For over 50 years CES has been a staple in the consumer electronics space. Held in Las Vegas, Nevada, the trade show hosts products and presentations from diverse industries such as Auto, Robotics, and Health & Wellness.
Walking through the halls of the Sands Expo Center, it was hard not to be completely taken aback by the astonishing amount of new technology. In addition to the thousands of exhibitors, the conference was attended by almost 200,000 visitors, making it the largest trade event I have ever witnessed. In this article, I’ll touch on some of the highlights of my experience while walking through the controlled chaos known as CES.
Sleep disorders and chronic short sleep are associated with increased rates of obesity, diabetes, heart disease, and high blood pressure. With 79% of Americans getting less than the recommended amount of sleep each night, it’s no surprise that sleep tech was a major player at the conference.
Innovations included everything from smart beds that can sense your movement during the night and adjust mattress firmness accordingly, to pillows that sync to your breathing and slowly decrease your number of breaths per minute— helping you relax into a peaceful night’s sleep.
Pain Management Devices
A few years ago I might have scoffed at the idea of a non-therapeutic pain device, especially as someone who suffers from chronic back pain. That was until I started experimenting with the tuning of my guitar to the pitch standard of 432 Hz rather than 440 Hz. Almost immediately I noticed how the change of frequency positively affected my mood. Several of the devices showcased at CES utilized the same type of frequency-based therapy, while others focused on nerve stimulation.
This will certainly be a space to watch over the next decade, especially now that the current opioid epidemic has reached an economic burden to the tune of over $78.5 billion per year in the US.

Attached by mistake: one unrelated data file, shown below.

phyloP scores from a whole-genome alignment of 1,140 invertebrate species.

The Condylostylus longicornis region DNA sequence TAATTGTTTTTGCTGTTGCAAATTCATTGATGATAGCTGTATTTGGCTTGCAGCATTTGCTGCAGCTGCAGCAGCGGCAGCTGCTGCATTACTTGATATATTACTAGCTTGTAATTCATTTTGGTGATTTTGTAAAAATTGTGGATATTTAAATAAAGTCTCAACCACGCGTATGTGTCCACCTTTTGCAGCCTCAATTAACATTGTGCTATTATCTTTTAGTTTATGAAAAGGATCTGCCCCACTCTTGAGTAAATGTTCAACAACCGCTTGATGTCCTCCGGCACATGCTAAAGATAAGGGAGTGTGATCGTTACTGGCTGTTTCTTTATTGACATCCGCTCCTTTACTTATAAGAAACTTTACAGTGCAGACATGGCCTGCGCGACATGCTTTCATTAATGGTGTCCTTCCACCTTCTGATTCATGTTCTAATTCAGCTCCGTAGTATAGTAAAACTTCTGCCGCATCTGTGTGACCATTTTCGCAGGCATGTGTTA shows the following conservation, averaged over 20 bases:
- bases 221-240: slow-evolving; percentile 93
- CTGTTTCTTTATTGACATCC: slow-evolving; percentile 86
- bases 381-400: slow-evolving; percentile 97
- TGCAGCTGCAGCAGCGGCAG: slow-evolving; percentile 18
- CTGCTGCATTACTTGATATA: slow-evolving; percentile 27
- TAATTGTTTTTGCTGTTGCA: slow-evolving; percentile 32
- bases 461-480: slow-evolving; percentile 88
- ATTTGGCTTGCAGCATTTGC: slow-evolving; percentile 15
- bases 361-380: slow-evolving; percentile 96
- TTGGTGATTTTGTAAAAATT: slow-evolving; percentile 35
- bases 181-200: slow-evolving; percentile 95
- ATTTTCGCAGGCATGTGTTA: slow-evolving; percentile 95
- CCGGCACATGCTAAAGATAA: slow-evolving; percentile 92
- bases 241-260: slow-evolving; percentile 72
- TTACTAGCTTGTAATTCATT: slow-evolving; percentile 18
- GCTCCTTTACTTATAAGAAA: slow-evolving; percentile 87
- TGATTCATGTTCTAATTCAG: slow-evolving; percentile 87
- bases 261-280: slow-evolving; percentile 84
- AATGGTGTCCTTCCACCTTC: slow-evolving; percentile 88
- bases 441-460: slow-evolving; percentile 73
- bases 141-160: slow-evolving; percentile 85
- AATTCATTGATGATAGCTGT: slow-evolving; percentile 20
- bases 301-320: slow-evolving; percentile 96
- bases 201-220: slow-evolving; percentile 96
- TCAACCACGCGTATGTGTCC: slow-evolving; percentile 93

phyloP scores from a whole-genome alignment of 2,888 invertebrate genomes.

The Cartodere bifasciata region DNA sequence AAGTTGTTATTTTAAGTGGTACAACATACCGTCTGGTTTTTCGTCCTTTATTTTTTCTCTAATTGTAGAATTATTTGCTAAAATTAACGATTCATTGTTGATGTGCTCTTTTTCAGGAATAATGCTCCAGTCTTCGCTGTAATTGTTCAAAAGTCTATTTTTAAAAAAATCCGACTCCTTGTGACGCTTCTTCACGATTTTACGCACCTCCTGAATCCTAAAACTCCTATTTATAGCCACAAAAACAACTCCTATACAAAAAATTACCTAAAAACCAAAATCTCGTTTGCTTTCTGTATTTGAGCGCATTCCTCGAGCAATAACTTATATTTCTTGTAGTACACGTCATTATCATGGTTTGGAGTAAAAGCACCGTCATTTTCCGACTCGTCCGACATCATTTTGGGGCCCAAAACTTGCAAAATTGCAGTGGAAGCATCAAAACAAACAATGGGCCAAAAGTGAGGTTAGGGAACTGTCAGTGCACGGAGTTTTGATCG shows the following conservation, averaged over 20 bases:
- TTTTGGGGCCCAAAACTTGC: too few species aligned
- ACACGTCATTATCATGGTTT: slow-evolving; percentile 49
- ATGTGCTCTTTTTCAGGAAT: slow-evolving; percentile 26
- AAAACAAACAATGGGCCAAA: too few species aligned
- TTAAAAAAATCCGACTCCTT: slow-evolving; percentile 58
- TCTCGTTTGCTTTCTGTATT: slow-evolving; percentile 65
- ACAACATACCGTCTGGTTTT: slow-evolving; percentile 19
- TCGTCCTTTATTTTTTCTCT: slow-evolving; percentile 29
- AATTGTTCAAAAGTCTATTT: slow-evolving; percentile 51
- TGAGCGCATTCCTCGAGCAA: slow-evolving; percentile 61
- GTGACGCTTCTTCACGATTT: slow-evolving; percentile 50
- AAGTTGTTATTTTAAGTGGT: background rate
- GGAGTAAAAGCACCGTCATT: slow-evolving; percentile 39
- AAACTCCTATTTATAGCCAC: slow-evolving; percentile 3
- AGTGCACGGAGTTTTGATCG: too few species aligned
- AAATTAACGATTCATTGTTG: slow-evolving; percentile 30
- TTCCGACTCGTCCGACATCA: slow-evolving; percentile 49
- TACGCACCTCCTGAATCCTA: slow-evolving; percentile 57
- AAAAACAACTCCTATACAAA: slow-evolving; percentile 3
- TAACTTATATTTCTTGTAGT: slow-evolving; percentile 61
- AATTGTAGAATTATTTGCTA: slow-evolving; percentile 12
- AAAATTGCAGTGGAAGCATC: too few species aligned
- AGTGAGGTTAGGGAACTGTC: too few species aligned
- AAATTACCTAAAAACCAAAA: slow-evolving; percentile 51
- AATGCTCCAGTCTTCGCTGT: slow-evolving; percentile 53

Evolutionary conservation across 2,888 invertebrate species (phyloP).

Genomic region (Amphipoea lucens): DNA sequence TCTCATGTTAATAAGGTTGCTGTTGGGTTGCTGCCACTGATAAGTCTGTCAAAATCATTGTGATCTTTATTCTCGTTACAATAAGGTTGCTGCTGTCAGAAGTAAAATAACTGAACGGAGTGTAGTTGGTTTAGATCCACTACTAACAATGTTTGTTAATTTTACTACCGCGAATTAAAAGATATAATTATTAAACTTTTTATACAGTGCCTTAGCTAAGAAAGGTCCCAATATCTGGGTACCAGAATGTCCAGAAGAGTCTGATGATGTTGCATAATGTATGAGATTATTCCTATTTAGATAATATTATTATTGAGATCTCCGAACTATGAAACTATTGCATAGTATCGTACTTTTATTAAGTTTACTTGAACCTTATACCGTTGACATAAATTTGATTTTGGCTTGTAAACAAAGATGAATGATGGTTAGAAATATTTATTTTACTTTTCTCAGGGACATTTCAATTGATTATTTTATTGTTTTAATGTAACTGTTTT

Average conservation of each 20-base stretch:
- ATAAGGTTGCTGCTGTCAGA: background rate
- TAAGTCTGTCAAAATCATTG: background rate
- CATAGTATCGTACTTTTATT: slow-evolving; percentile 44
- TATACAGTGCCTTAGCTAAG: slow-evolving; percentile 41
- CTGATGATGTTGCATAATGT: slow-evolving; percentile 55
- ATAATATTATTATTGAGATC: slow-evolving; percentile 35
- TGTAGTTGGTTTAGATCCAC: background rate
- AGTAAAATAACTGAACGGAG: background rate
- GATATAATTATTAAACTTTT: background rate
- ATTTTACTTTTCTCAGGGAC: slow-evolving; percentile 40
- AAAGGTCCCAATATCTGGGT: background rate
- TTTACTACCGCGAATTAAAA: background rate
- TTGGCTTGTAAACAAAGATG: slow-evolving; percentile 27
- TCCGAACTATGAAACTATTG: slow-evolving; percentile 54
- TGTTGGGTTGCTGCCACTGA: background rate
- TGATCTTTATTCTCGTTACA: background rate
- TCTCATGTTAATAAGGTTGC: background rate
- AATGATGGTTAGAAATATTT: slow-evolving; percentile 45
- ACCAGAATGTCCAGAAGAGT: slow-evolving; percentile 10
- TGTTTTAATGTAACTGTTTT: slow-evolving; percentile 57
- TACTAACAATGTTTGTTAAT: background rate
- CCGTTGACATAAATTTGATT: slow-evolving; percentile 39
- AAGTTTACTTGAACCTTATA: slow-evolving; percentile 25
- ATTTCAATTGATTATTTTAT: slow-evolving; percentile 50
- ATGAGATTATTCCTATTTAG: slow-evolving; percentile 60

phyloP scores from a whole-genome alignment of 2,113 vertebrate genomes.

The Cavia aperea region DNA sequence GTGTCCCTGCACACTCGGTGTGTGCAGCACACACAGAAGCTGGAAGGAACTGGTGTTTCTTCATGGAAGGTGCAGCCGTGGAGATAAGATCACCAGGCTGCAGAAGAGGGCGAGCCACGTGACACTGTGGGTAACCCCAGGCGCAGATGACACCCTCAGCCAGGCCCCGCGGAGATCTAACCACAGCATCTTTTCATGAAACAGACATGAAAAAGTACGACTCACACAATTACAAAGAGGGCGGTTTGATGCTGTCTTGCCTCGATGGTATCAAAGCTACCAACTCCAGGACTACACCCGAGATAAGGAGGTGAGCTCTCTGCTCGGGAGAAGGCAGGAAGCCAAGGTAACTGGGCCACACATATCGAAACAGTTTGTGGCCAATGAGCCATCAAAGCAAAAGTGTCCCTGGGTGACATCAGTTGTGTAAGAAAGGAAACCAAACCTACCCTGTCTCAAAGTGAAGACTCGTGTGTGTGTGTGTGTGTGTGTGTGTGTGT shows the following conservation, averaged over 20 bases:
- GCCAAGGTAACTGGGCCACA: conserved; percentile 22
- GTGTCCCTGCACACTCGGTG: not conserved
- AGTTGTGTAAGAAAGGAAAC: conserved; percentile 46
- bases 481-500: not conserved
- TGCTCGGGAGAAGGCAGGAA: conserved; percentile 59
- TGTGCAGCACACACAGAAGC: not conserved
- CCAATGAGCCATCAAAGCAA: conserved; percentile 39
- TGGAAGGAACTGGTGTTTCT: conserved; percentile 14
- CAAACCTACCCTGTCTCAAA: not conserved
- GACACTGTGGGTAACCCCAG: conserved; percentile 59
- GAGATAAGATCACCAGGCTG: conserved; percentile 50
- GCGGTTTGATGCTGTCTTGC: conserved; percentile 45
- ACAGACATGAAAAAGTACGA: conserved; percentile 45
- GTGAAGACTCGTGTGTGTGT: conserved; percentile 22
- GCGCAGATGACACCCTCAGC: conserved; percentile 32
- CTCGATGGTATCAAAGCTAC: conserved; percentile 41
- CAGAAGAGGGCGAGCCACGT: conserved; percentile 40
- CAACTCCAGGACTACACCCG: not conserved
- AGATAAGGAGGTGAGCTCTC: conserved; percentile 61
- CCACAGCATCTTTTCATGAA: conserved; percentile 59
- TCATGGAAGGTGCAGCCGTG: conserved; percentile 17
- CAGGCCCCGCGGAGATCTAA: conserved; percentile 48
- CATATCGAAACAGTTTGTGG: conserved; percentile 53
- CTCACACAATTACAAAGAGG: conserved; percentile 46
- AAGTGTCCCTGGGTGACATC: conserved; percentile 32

I have to admit that I did not know much regarding this space before attending CES 2019. But while listening to a baby tech-focused panel, I learned that this space is several decades behind others in the market—likely one of the reasons I lacked awareness. Despite this, you wouldn’t have known baby tech was lagging by walking through the digital health halls. From smart breast pumps to baby cams and fertility trackers, there was no shortage of gadgets geared towards the new breed of millennial parents.
Key highlights of mine included the Breathing Band and Swaddle garments that track a baby’s breathing rate and will notify parents if breathing motion ceases.
While not an entirely new area within health management, medication adherence products had a dominating presence on the show floor. This is not shocking given the focus of reducing costs across the entire healthcare system. A popular exhibit was the PRIA Home Care Companion which allows caregivers to monitor medication and healthcare schedules while still allowing the patient to maintain an independent lifestyle.
Wellness and Wearables
It would not be a proper write-up of the conference without a nod to wearables. In fact, wearables made up a significant portion of products featured in the Digital Health track of the conference. I have been a user of the Apple Watch for several years now and can attest to the impact it has had on my overall fitness and health. That being said, the wellness products at CES took the concepts introduced to the masses via the Apple Watch and Fitbit to a whole new level.
There were smart watches, brain stimulation devices, smart belts, innovative hearing aids, patient monitoring tools, and snore relief bands. What was most impressive about the devices was their seamless integration with today’s smartphone tech. It was obvious that almost as much time was spent on the functionality and user journey of the phone applications as the products themselves.
CES was a great opportunity to witness the power of healthcare being placed in the hands (literally) of patients rather than just providers. Over the last few decades, I’ve been fortunate witness a drastic change in healthcare—especially how people view their own health management. As the healthcare ecosystem continues to evolve, it’s going to be very exciting to see how all of these innovations impact individuals and our healthcare system as a whole.